How is perfume perfume made

How is the perfume made?

As a very personal thing, perfume is an important accessory in many people's lives. But not everyone is wondering how the wonderful magic potion was made. That's why we're going to shed some light on this topic for you here.

One could simply say that the perfume is a mixture of water, alcohol and various natural or synthetic essences. In reality, however, the manufacturing process is much more complicated than this sentence.

Manufacturing process

The first step in perfume making is to get the essences, namely the fragrances that will later be mixed into the perfume. These are first obtained from various raw materials (flowers, blossoms, wood, fruits, leaves and etc.). There are also fragrances, such as those of animal origin, which are now replaced by synthetic fragrances. Furthermore, the extracted essences are mixed in alcohol and distilled water. However, there are different manufacturing processes that are used depending on the substance: - Distillation The process is mostly used for sensitive plants. After the plants have been heated up with water, water vapor is generated, whereby the desired essential oils are obtained. This is the oldest technique in the history of perfume. You actually need a lot of material to get just a little bit of oil. For example, about 4 tons of rose petal leaves are needed to produce 1 kg of rose oil. - Extraction In contrast to distillation, extraction is the most widely used manufacturing process today. The volatile gases are extracted from the raw materials by means of volatile gases (mostly butane or ether). It should be noted that the process takes place at low temperatures so that the fragrance is retained. - Enfleurage It is described as one of the oldest perfume manufacturing processes. But since it takes a long time, it is hardly used today. The fat is distributed on a board and the raw material is placed on top. The role of fat in the process is to act as a scent store. After that, the fat is dissolved in ethyl alcohol. The procedure can also be done warm, whereby the fat is heated up to 70 degrees and then brought into the fabrics. - Expression Expression is mainly used as a process for the extraction of oils from fruits. Fruit pods are punched and squeezed. Then the scented oil is obtained using dampened paper. - Synthetic fragrances For the production of synthetic essences, fragrances are analyzed and then multiplied on the basis of a molecular synthesis. The process has been popular since the 19th century as the demand for natural fragrances has grown rapidly and manufacturers have needed a faster procedure for obtaining fragrances. The fragrances need to be kept longer, but the disadvantage is that they cause allergies in some people.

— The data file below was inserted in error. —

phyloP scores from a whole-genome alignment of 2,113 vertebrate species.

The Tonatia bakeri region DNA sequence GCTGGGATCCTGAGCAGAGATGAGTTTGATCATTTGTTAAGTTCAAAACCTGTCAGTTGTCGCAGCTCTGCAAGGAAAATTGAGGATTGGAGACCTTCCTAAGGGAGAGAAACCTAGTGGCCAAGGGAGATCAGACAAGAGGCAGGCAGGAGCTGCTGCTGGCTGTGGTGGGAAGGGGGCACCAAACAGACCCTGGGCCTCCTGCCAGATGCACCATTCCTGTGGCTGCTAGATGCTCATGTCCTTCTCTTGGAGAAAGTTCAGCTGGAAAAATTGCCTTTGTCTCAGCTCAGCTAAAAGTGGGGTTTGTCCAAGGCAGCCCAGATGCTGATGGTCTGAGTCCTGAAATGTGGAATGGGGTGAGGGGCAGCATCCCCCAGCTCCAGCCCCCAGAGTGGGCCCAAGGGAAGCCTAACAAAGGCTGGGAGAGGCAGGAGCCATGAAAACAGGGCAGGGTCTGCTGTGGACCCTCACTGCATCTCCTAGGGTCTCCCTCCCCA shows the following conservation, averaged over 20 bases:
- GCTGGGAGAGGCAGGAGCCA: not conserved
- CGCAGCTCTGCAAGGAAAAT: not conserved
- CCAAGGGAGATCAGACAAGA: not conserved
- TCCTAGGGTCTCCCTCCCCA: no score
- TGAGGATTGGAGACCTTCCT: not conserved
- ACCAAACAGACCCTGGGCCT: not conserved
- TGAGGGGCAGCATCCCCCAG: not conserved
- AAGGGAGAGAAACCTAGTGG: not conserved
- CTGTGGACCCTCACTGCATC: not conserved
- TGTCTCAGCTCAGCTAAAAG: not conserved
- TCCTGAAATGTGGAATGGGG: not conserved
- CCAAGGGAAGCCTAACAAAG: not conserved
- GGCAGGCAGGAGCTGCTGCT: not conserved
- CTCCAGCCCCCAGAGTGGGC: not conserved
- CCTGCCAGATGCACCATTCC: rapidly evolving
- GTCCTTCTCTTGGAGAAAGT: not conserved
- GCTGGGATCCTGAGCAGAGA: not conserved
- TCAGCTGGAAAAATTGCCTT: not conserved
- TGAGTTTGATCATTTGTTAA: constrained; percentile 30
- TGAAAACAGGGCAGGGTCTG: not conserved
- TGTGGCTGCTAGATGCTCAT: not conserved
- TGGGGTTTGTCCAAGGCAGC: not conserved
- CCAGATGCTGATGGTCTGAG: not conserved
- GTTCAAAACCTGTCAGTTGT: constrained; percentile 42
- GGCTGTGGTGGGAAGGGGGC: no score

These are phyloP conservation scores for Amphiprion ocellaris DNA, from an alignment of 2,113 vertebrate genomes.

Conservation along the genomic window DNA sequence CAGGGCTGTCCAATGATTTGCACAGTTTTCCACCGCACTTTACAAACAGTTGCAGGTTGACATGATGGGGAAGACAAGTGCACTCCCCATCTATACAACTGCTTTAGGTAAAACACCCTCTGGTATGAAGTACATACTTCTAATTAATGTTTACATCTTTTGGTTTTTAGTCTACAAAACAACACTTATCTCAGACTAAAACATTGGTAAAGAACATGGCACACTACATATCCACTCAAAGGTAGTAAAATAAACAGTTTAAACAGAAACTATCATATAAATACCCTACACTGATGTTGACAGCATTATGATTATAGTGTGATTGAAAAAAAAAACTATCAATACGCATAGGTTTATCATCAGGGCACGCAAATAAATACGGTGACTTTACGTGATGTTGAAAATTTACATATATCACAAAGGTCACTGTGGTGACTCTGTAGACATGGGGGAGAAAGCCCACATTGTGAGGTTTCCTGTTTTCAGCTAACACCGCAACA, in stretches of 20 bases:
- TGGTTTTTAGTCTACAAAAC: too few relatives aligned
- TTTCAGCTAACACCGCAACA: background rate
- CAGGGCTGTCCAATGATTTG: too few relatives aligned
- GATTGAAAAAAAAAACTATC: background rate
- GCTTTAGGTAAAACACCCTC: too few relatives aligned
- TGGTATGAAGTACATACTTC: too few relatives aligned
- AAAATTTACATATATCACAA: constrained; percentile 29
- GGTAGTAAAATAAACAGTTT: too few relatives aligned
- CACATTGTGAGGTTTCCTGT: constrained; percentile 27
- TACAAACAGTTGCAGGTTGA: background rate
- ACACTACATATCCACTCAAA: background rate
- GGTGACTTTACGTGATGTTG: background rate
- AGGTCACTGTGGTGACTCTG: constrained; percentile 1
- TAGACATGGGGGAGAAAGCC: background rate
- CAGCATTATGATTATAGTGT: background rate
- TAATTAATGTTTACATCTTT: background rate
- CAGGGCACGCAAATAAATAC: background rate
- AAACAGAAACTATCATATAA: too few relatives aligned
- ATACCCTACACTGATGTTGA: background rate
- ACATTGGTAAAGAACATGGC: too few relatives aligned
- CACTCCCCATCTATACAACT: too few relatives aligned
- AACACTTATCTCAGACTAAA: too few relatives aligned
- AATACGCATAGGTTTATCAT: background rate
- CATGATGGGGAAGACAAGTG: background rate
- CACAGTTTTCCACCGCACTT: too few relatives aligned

Another thing to note in the manufacture of perfume is the distinction between classes and layers.

Fragrance classes

There are a total of 4 fragrance classes, depending on how high the proportion of raw materials is. The highest fragrance class has a share of 15-30% of the essences. The intensity of the scent lasts up to 6 hours. Because that's the perfume. The second class of fragrances is between 8-14% of the essences and it is called eau de parfum. This is followed by the third class of fragrances, the so-called eau de toilette, which contains 6 - 9% of the essences. And the fourth class of fragrances that lasts the least is Eau de Cologne.

Scent layers

Every scent, regardless of the scent class, is composed of 3 scent layers.

Every fragrance starts with a top note. You can feel it when you open the bottle. After this has passed, the main note comes, the so-called top note, which lasts up to 2 hours after the fragrance is applied. Then the last layer of scent is perceived - the base note. It has the longest shelf life and that is why people loved it the most. The only fragrance class without a base note is actually the Eau de Cologne.

Manufacturing process of perfume is really an art. A sensitive sense of smell was required for the successful mixing of essences. Hence we can look at perfumers as artists. That is why it makes sense to mention a few names here that have created beautiful works of art in the perfume world. For example, Serge Lutens, Pierre Bourdon and Jean-Claude Ellena are some of these perfumers. Serge Lutens, a hairdresser by profession, began creating fragrances in the 90s and successfully experimented with wood notes and incense for the first time. He gave the fragrances a certain style. Pierre Bourdon, originally from the capital of perfume - Grasse, worked at Roure Betrand Dupont and later specialized in cosmetic care. Thanks to his great skills, he created the fragrances Kouros by Yves Saint Laurent, Davidoff Cool Water and Jil Sander Sun. Jean-Claude Ellena, who, according to Spiegel, creates “fragrances like a poet his poem”, was also born in Grasse. He is considered the "best nose in the world" (see: Strangely enough, he owes his success in the perfume world to his brain, because as he himself says, his nose is only a "control organ" and indeed his brain is what he really smells with. His perfumes are only born in his head.

The manufacturing process of the perfume is a whole process that requires certain skills and can therefore be seen as a kind of art. The wonderful creations of it are the various fragrances that we can enjoy in the market today. Thanks to this diversity, everyone can find and enjoy their own fragrance.